"If invasion comes, everyone – young or old, men and women – will be eager to play their part worthily...”
“When the attack begins, it will be too late to go; and, unless you receive definite instructions to move, your duty then will be to stay where you are. You will have to get into the safest place you can find, and stay there until the battle is over. For all of you then the order and the duty will be: ‘STAND FIRM’.”
CHURCHILL WARNS THE ENGLISH PEOPLE TO “STAND FIRM” IN THE FACE OF A GERMAN INVASION.
In early 1941, when a German invasion of England seemed a very real possibility, Duff Cooper, then Minister of Information, helped draft a document to distribute to the people with information on what to do in the event the Germans landed on English soil.
“While the document [Beating the Invader] was prepared as a how-to or what-to-do document by Duff Cooper’s Ministry of Information, it opens with Churchill’s powerful and inspirational introduction, in which he begins with the bravery-invoking assumption, ‘If invasion comes, everyone—young or old, men and women—will be eager to play their part worthily.’ Noting that the greater part of the country will be unaffected by any invading force, he assures his readers that the British forces will do their part, inflicting ‘very heavy British counter-attacks’ on the enemy as they land by means of bomber attacks on their lodgments.
“He goes on: ‘The fewer civilians or non-combatants in these areas, the better—apart from essential workers who must remain. So if you are advised by the authorities to leave the place where you live, it is your duty to go elsewhere when you are told to leave. When the attack begins, it will be too late to go; and unless you receive definite instructions to move, your duty then will be to stay where you are. You will then have to get into the safest place you can find, and stay there until the battle is over. For all of you then the order and the duty will be: “STAND FIRM.”
“Even where there is not substantial fighting, presumably away from the coasts, Churchill advises that everyone must be bound by the second great order and duty, namely, ‘CARRY ON... It may easily be some weeks before the invader has been totally destroyed, that is to say, killed or captured to the last man who has landed on our shores. Meanwhile, all work must be continued to the utmost, and no time lost.’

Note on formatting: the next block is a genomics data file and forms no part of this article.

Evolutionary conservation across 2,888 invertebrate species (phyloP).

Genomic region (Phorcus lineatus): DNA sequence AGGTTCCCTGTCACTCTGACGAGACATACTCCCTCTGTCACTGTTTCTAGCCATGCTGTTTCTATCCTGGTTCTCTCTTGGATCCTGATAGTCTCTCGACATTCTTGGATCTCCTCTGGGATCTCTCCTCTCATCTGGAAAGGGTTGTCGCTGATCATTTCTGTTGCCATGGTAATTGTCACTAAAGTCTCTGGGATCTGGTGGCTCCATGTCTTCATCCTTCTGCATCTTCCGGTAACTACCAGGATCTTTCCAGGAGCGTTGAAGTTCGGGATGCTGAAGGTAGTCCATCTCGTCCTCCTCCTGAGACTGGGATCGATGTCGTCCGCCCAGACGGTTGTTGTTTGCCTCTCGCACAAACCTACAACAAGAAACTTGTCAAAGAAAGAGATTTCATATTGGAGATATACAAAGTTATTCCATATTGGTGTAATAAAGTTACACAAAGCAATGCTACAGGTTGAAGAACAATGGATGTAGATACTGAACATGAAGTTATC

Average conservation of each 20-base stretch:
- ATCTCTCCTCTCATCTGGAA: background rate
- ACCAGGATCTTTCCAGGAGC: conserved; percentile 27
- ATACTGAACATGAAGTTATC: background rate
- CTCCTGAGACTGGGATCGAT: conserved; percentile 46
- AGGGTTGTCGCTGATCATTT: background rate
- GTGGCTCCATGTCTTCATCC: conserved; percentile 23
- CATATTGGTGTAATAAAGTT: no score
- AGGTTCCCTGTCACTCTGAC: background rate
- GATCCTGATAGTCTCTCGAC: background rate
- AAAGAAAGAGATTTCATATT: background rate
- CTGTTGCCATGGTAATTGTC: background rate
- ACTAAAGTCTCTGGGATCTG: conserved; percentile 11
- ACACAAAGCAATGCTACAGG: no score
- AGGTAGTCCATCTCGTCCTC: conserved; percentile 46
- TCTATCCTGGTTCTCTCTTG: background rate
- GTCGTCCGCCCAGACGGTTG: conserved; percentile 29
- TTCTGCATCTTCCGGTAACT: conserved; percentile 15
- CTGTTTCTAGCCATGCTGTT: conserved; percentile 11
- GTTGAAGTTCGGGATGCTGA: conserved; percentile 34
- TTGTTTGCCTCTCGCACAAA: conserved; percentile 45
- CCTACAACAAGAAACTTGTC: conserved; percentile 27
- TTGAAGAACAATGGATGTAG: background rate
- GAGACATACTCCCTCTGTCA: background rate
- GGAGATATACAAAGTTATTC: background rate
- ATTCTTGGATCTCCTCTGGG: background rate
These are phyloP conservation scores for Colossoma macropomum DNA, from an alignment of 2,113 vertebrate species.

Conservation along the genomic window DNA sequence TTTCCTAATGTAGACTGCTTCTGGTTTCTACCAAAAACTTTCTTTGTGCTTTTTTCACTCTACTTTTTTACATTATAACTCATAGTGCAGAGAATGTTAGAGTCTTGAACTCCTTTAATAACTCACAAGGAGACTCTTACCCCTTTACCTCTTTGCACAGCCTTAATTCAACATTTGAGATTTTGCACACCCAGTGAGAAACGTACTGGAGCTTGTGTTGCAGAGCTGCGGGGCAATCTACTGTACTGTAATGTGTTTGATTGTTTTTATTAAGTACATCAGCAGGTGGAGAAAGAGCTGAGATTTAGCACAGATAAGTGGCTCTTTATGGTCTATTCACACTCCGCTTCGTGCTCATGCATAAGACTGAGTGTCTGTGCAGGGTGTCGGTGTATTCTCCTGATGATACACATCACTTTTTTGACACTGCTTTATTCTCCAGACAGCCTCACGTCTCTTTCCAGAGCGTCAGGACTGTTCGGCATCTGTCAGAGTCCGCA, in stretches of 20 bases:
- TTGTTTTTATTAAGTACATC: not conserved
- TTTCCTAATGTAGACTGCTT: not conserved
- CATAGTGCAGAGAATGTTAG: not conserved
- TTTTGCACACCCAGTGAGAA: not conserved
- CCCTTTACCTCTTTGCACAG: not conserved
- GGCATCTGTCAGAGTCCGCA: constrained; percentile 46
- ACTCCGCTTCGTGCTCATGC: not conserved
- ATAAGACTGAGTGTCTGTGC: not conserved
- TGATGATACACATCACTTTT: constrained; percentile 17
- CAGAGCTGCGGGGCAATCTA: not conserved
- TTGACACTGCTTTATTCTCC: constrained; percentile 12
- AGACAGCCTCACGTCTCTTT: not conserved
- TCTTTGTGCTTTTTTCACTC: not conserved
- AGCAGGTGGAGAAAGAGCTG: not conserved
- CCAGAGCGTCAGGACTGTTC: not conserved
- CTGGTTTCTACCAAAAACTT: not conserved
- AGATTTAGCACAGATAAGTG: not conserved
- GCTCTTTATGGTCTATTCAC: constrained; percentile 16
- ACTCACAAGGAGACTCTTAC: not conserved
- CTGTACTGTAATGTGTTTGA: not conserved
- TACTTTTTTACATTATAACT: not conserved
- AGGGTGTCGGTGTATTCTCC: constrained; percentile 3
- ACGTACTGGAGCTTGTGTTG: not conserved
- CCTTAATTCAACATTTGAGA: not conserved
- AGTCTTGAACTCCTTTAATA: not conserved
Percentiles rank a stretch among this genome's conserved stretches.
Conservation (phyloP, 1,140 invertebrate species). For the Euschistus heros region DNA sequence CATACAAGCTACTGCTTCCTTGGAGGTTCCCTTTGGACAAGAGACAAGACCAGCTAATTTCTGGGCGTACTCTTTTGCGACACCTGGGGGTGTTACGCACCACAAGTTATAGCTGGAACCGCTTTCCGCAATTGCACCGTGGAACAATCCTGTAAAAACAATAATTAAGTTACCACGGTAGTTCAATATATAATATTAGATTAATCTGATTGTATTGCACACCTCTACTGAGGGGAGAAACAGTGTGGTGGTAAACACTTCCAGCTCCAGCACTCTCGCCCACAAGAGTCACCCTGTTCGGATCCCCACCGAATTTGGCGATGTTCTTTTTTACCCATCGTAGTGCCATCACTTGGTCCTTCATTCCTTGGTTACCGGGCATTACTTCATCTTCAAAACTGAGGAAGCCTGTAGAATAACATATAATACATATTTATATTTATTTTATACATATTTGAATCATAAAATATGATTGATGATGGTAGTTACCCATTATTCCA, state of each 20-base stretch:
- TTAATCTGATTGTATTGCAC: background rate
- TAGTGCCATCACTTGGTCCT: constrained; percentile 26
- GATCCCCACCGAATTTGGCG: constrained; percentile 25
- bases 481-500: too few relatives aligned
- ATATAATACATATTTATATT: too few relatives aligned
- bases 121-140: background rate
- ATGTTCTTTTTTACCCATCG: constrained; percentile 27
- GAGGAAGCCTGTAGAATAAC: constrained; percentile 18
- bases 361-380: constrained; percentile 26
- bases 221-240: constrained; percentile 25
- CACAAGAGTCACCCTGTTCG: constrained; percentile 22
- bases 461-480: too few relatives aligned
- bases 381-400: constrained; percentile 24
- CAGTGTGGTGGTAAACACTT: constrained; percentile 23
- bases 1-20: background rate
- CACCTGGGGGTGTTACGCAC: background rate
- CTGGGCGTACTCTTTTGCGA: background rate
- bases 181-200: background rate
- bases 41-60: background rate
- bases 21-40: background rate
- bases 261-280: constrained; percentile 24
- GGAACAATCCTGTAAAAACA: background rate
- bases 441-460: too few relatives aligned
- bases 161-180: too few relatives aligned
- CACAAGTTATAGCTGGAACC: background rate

“Encouraging all to assume their part in the defence of their island home, he concludes his introduction by writing: ‘The following notes have been prepared to tell everyone in rather more detail what to do, and they should be carefully studied. Each man and woman should think out a clear plan of personal action in accordance with the general scheme.’ And the document is influentially signed in facsimile: “Winston S. Churchill.”’
Following Churchill’s introduction is a “list of ‘tips’ cover[ing] a range of potential actions and reactions of the brave Britons, then essentially alone in their resistance to the Axis (with the obvious exception of Britain’s Commonwealth partners). The two-sided leaflet is characterized by all-caps subject headings such as ‘STAND FIRM’ and ‘CARRY ON’ and a series of fourteen questions and answers drafted by the Ministry of Information and issued under the combined authority of the War Office and the Ministry of Home Security.
“The huge print run might leave one with the impression that the leaflet would be commonly found today. It is not. Its relative scarcity is understandable; it was, after all, only a leaflet anticipating an event, which never came to pass. In the result, although it was very widely distributed, relatively few copies have survived.” (Ronald I. Cohen, Churchill Bibliographer, “Preparing for an Invasion of Britain... In Writing”, Finest Hour 181, Summer 2018).
First printing. London: Ministry of Information, 1941. One sheet (8.5x11 inches), printed on both sides. An exceedingly well-preserved copy of a notoriously fragile item, with only very mild folds and minuscule wear to bottom right corner. Housed and protected in custom cloth presentation folder. As fine a copy as one could hope to find.
Price: $950 .